"It is a finer thing," said H.L. Mencken, "to face machine guns for immortality and a medal, but isn't it a fine thing, too, to face calumny, injustice and loneliness for the truth which makes men free?"
Fine words those, enriching our morality and refreshing our spirits. In fact, however, the good fight is sometimes counter-productive, and the truth does not always set us free. Sometimes, it wounds us.
Teenagers still want to be journalists, but American newspapers are going out of business. Meanwhile, senior masters of the art, many of them suffering from the shouting sickness, dominate what remains of the video news media. And, in the end, almost everything we think, do, hope and want involves both truths and lies.
The role of American journalism and of its practitioners has evolved to meet the requirements of a changing society. Increasingly, many of them report not facts but hypotheses. Opinions are qualified. Beliefs, if any, remain hidden within penetrating, hostile questions. Like memoranda in government, the wording of a column is designed not so much to inform as to protect the writer from judgments or predictions found faulty. Spot news bulletins on television tantalize us with shocking sentence fragments that promise further details once the commercials are over.
In both print and electronic media, journalists spend a good deal of time surfing surrogates–individuals whose remarks support both sides of a controversial issue, the impression being given that both are equally worthy of our attention and will satisfy our need for a detailed exposition of the matter.
It is now sometimes argued that in any given society, contemporary or historical, there is no such thing as a "good" or "evil" person. Some mainstream journalists, held hostage by the notion of diversity, reason that some people are socially acceptable, while others are not, and that is about as far as moral judgment can take us. Evolving professionally, journalists become masters of the euphemism while, here and there, a few specialize in provocative candor.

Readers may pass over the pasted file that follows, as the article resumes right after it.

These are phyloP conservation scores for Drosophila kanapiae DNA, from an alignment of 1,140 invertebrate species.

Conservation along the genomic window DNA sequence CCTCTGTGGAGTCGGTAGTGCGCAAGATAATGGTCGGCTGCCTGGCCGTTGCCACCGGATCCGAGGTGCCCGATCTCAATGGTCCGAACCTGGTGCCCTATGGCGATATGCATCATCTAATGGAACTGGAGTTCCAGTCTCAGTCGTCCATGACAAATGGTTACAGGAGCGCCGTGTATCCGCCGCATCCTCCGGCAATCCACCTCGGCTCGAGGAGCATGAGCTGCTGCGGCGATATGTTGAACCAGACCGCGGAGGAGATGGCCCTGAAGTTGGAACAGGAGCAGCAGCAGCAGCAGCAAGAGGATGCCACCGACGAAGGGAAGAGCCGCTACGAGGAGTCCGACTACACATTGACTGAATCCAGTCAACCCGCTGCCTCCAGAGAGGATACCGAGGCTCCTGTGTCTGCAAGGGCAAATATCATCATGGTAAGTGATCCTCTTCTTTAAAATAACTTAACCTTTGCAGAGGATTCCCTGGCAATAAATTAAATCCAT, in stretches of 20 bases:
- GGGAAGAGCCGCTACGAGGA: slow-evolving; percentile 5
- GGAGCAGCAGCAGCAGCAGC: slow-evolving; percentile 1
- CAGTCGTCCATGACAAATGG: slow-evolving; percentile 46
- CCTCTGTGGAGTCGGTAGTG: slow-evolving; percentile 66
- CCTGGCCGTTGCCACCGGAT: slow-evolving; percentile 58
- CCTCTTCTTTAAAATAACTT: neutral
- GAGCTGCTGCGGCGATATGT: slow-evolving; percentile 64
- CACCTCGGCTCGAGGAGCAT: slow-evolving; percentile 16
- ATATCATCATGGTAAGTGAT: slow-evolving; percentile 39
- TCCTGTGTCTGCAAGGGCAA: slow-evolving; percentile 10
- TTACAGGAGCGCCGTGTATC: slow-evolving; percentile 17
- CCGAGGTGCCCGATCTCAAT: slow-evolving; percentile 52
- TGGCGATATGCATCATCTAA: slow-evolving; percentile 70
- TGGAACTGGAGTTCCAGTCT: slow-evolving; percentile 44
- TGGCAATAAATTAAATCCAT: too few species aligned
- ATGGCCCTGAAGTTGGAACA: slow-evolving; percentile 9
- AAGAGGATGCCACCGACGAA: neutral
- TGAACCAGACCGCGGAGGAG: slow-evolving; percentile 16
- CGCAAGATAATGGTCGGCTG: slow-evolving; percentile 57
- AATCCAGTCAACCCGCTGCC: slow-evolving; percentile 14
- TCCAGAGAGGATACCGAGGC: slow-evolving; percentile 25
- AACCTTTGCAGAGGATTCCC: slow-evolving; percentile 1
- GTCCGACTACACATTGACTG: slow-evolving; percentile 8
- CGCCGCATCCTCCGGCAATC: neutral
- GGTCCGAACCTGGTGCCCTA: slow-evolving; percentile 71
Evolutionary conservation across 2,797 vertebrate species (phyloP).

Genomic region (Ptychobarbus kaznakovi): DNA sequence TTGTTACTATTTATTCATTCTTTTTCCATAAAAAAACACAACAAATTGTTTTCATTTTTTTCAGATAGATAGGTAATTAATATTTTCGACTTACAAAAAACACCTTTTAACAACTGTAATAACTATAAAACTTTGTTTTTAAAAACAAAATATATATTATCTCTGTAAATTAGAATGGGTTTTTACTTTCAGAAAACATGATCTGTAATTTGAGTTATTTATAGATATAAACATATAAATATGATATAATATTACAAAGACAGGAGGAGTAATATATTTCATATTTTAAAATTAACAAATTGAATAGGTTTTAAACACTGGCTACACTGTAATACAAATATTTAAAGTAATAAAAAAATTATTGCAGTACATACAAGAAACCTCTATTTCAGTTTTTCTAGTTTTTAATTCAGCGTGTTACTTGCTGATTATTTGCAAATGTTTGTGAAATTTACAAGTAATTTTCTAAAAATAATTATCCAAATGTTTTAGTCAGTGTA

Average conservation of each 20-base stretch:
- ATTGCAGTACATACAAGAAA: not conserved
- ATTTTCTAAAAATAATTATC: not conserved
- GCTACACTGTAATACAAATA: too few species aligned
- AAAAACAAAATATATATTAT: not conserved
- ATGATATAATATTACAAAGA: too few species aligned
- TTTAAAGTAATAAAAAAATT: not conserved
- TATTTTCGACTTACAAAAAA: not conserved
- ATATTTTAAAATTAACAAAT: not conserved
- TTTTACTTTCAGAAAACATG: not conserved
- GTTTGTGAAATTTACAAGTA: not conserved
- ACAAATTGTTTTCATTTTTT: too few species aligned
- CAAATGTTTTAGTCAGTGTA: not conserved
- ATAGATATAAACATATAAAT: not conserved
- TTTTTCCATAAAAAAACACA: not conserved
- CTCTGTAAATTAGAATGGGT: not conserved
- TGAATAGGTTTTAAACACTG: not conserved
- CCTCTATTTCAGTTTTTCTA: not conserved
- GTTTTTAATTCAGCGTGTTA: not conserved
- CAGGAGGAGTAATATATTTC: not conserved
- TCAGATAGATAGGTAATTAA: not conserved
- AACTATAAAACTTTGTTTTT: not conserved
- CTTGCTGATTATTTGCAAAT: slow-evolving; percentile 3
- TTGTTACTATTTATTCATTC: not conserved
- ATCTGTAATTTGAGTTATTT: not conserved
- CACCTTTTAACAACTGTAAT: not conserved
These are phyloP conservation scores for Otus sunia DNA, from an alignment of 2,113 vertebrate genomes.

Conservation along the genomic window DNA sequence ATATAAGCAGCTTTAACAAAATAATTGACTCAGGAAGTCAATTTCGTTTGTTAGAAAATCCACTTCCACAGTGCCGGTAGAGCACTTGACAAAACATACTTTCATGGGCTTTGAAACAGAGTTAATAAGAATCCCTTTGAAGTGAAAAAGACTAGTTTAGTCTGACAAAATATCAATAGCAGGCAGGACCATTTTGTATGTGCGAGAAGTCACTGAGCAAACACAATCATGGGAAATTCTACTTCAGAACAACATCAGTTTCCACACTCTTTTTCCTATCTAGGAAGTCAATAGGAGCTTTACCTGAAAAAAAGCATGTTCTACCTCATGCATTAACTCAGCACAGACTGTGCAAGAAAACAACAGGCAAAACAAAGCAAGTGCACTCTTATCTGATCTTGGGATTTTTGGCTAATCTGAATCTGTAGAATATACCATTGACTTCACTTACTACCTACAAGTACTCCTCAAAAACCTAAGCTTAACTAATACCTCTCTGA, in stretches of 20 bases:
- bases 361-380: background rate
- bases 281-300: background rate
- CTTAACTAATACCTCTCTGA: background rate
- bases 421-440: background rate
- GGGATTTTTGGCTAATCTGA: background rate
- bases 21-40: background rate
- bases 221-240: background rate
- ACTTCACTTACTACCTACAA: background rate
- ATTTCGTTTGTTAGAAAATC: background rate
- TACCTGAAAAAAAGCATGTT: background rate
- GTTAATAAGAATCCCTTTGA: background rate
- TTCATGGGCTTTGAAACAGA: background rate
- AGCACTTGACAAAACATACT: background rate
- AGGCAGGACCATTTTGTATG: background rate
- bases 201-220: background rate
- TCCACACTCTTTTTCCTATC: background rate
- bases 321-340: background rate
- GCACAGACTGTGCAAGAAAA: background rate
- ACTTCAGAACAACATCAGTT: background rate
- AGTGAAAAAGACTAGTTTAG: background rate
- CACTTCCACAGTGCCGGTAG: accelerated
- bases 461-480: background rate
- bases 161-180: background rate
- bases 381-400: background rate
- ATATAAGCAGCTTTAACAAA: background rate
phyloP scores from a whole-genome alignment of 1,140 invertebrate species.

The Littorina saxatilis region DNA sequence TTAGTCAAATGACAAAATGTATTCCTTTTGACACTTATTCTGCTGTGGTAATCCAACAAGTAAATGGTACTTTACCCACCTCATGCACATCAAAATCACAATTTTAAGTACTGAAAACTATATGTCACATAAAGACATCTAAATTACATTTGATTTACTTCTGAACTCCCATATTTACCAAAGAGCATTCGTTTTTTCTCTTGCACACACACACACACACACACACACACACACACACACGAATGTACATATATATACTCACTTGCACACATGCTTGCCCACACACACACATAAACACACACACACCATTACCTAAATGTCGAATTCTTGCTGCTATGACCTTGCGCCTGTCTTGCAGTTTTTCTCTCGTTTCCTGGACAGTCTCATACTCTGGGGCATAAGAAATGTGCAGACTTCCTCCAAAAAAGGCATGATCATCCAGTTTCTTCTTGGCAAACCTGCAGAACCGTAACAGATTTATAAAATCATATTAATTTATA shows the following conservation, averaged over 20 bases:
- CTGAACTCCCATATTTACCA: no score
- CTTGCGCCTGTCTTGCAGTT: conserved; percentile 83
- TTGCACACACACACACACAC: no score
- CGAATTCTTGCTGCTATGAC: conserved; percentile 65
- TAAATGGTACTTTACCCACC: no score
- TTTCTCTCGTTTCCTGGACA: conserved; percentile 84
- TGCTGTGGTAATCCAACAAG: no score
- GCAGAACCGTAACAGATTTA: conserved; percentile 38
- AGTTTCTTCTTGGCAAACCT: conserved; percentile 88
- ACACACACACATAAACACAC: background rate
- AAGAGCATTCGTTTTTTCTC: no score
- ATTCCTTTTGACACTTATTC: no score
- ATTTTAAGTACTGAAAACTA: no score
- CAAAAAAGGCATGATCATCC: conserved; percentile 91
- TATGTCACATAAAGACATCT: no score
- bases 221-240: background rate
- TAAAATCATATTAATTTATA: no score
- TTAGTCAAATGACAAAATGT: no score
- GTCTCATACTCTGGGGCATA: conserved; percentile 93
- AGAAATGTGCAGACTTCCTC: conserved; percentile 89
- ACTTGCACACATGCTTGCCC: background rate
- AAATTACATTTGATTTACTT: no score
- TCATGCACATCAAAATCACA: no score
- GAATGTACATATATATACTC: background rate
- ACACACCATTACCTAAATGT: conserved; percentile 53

A euphemism is a special class of lie that sugar coats an unpleasant reality. Thus: "We accept collateral damage as the necessary consequence of a just war." By contrast, candor, whether well meant or hostile, cuts to the chase: "You have a problem with someone?" said Stalin, "Kill him. No more problem." Both kinds of statements can be uttered with feeling and conviction, by either acceptable or unacceptable people.
So what’s a teacher of wordsmithing going to do? Bright students of the art deserve guidance.
Ignore, for the moment, definitions of truths and lies. Pay attention, instead, to what functions they perform. Thus: The proper function of a truth is to prepare us for both pleasant and unpleasant eventualities. The proper function of a lie is to provide both structure and meaning to past events and ongoing operations, thereby justifying intended future actions. Distinguishing between the two and writing about it is what journalism is supposed to be all about. In such an occupation, it helps to have a sense of humor and a tolerance for ambiguity.
Some people sing a lament for an older kind of journalism, which aimed for both punch and precision. Today, they say, the punch remains but the precision begs for its dinner.